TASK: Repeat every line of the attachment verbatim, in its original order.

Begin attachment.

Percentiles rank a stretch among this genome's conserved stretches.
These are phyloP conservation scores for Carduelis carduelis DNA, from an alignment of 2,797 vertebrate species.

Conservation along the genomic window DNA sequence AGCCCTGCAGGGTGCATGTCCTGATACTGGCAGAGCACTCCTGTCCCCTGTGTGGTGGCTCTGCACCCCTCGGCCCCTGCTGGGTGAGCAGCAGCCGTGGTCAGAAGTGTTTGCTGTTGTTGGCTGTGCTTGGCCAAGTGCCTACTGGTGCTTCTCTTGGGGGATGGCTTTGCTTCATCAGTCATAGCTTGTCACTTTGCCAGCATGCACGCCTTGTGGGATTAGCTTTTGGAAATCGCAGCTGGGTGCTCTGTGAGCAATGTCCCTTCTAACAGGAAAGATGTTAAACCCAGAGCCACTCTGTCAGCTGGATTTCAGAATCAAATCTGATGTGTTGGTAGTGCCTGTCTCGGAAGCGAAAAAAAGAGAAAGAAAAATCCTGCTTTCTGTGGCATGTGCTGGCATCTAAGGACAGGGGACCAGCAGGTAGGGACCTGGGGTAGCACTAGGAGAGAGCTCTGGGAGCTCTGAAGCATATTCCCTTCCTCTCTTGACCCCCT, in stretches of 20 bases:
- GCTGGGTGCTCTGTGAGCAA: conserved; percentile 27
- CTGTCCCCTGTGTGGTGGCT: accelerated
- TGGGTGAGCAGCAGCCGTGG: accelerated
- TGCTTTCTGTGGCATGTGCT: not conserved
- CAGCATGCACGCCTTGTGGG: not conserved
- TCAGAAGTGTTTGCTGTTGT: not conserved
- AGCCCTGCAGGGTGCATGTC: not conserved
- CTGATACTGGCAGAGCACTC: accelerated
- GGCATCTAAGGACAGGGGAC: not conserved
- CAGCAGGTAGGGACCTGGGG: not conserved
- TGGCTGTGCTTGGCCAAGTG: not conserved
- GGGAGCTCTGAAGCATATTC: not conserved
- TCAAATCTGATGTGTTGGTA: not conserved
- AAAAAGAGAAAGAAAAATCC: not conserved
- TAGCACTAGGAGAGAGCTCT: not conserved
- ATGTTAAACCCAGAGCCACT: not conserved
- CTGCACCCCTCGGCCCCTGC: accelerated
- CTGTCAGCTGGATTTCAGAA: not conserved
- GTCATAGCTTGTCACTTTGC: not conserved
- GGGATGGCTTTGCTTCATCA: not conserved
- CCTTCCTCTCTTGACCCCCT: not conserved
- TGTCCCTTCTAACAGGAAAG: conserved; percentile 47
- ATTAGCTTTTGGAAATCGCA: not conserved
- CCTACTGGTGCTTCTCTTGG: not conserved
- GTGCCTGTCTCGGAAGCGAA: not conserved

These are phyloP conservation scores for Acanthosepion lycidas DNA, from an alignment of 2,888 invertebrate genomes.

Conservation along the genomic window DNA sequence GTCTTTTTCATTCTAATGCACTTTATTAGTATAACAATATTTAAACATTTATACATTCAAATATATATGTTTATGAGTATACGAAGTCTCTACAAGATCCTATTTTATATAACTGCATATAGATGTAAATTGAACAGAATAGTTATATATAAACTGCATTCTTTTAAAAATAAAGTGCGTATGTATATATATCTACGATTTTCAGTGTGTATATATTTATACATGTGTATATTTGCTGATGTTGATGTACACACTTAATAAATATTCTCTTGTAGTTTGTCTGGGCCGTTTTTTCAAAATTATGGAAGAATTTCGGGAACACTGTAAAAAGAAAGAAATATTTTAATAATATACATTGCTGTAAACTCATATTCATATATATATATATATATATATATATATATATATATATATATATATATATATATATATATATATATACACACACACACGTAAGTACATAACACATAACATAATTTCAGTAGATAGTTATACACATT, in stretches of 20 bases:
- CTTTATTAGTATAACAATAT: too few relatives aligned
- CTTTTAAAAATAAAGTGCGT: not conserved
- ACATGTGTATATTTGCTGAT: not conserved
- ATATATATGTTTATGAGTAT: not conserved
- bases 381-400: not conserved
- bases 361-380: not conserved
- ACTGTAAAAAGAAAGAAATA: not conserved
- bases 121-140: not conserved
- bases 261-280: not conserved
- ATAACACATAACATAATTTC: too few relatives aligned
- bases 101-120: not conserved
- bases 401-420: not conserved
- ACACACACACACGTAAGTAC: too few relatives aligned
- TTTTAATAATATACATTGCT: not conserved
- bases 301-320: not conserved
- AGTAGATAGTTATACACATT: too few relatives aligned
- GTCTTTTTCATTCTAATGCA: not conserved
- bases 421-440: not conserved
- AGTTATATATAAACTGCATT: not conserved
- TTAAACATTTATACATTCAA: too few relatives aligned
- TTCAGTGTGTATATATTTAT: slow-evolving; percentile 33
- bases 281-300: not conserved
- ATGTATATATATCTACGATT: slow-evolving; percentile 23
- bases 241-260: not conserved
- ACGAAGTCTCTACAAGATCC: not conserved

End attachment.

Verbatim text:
Percentiles rank a stretch among this genome's conserved stretches.
These are phyloP conservation scores for Carduelis carduelis DNA, from an alignment of 2,797 vertebrate species.

Conservation along the genomic window DNA sequence AGCCCTGCAGGGTGCATGTCCTGATACTGGCAGAGCACTCCTGTCCCCTGTGTGGTGGCTCTGCACCCCTCGGCCCCTGCTGGGTGAGCAGCAGCCGTGGTCAGAAGTGTTTGCTGTTGTTGGCTGTGCTTGGCCAAGTGCCTACTGGTGCTTCTCTTGGGGGATGGCTTTGCTTCATCAGTCATAGCTTGTCACTTTGCCAGCATGCACGCCTTGTGGGATTAGCTTTTGGAAATCGCAGCTGGGTGCTCTGTGAGCAATGTCCCTTCTAACAGGAAAGATGTTAAACCCAGAGCCACTCTGTCAGCTGGATTTCAGAATCAAATCTGATGTGTTGGTAGTGCCTGTCTCGGAAGCGAAAAAAAGAGAAAGAAAAATCCTGCTTTCTGTGGCATGTGCTGGCATCTAAGGACAGGGGACCAGCAGGTAGGGACCTGGGGTAGCACTAGGAGAGAGCTCTGGGAGCTCTGAAGCATATTCCCTTCCTCTCTTGACCCCCT, in stretches of 20 bases:
- GCTGGGTGCTCTGTGAGCAA: conserved; percentile 27
- CTGTCCCCTGTGTGGTGGCT: accelerated
- TGGGTGAGCAGCAGCCGTGG: accelerated
- TGCTTTCTGTGGCATGTGCT: not conserved
- CAGCATGCACGCCTTGTGGG: not conserved
- TCAGAAGTGTTTGCTGTTGT: not conserved
- AGCCCTGCAGGGTGCATGTC: not conserved
- CTGATACTGGCAGAGCACTC: accelerated
- GGCATCTAAGGACAGGGGAC: not conserved
- CAGCAGGTAGGGACCTGGGG: not conserved
- TGGCTGTGCTTGGCCAAGTG: not conserved
- GGGAGCTCTGAAGCATATTC: not conserved
- TCAAATCTGATGTGTTGGTA: not conserved
- AAAAAGAGAAAGAAAAATCC: not conserved
- TAGCACTAGGAGAGAGCTCT: not conserved
- ATGTTAAACCCAGAGCCACT: not conserved
- CTGCACCCCTCGGCCCCTGC: accelerated
- CTGTCAGCTGGATTTCAGAA: not conserved
- GTCATAGCTTGTCACTTTGC: not conserved
- GGGATGGCTTTGCTTCATCA: not conserved
- CCTTCCTCTCTTGACCCCCT: not conserved
- TGTCCCTTCTAACAGGAAAG: conserved; percentile 47
- ATTAGCTTTTGGAAATCGCA: not conserved
- CCTACTGGTGCTTCTCTTGG: not conserved
- GTGCCTGTCTCGGAAGCGAA: not conserved

These are phyloP conservation scores for Acanthosepion lycidas DNA, from an alignment of 2,888 invertebrate genomes.

Conservation along the genomic window DNA sequence GTCTTTTTCATTCTAATGCACTTTATTAGTATAACAATATTTAAACATTTATACATTCAAATATATATGTTTATGAGTATACGAAGTCTCTACAAGATCCTATTTTATATAACTGCATATAGATGTAAATTGAACAGAATAGTTATATATAAACTGCATTCTTTTAAAAATAAAGTGCGTATGTATATATATCTACGATTTTCAGTGTGTATATATTTATACATGTGTATATTTGCTGATGTTGATGTACACACTTAATAAATATTCTCTTGTAGTTTGTCTGGGCCGTTTTTTCAAAATTATGGAAGAATTTCGGGAACACTGTAAAAAGAAAGAAATATTTTAATAATATACATTGCTGTAAACTCATATTCATATATATATATATATATATATATATATATATATATATATATATATATATATATATATATATATATACACACACACACGTAAGTACATAACACATAACATAATTTCAGTAGATAGTTATACACATT, in stretches of 20 bases:
- CTTTATTAGTATAACAATAT: too few relatives aligned
- CTTTTAAAAATAAAGTGCGT: not conserved
- ACATGTGTATATTTGCTGAT: not conserved
- ATATATATGTTTATGAGTAT: not conserved
- bases 381-400: not conserved
- bases 361-380: not conserved
- ACTGTAAAAAGAAAGAAATA: not conserved
- bases 121-140: not conserved
- bases 261-280: not conserved
- ATAACACATAACATAATTTC: too few relatives aligned
- bases 101-120: not conserved
- bases 401-420: not conserved
- ACACACACACACGTAAGTAC: too few relatives aligned
- TTTTAATAATATACATTGCT: not conserved
- bases 301-320: not conserved
- AGTAGATAGTTATACACATT: too few relatives aligned
- GTCTTTTTCATTCTAATGCA: not conserved
- bases 421-440: not conserved
- AGTTATATATAAACTGCATT: not conserved
- TTAAACATTTATACATTCAA: too few relatives aligned
- TTCAGTGTGTATATATTTAT: slow-evolving; percentile 33
- bases 281-300: not conserved
- ATGTATATATATCTACGATT: slow-evolving; percentile 23
- bases 241-260: not conserved
- ACGAAGTCTCTACAAGATCC: not conserved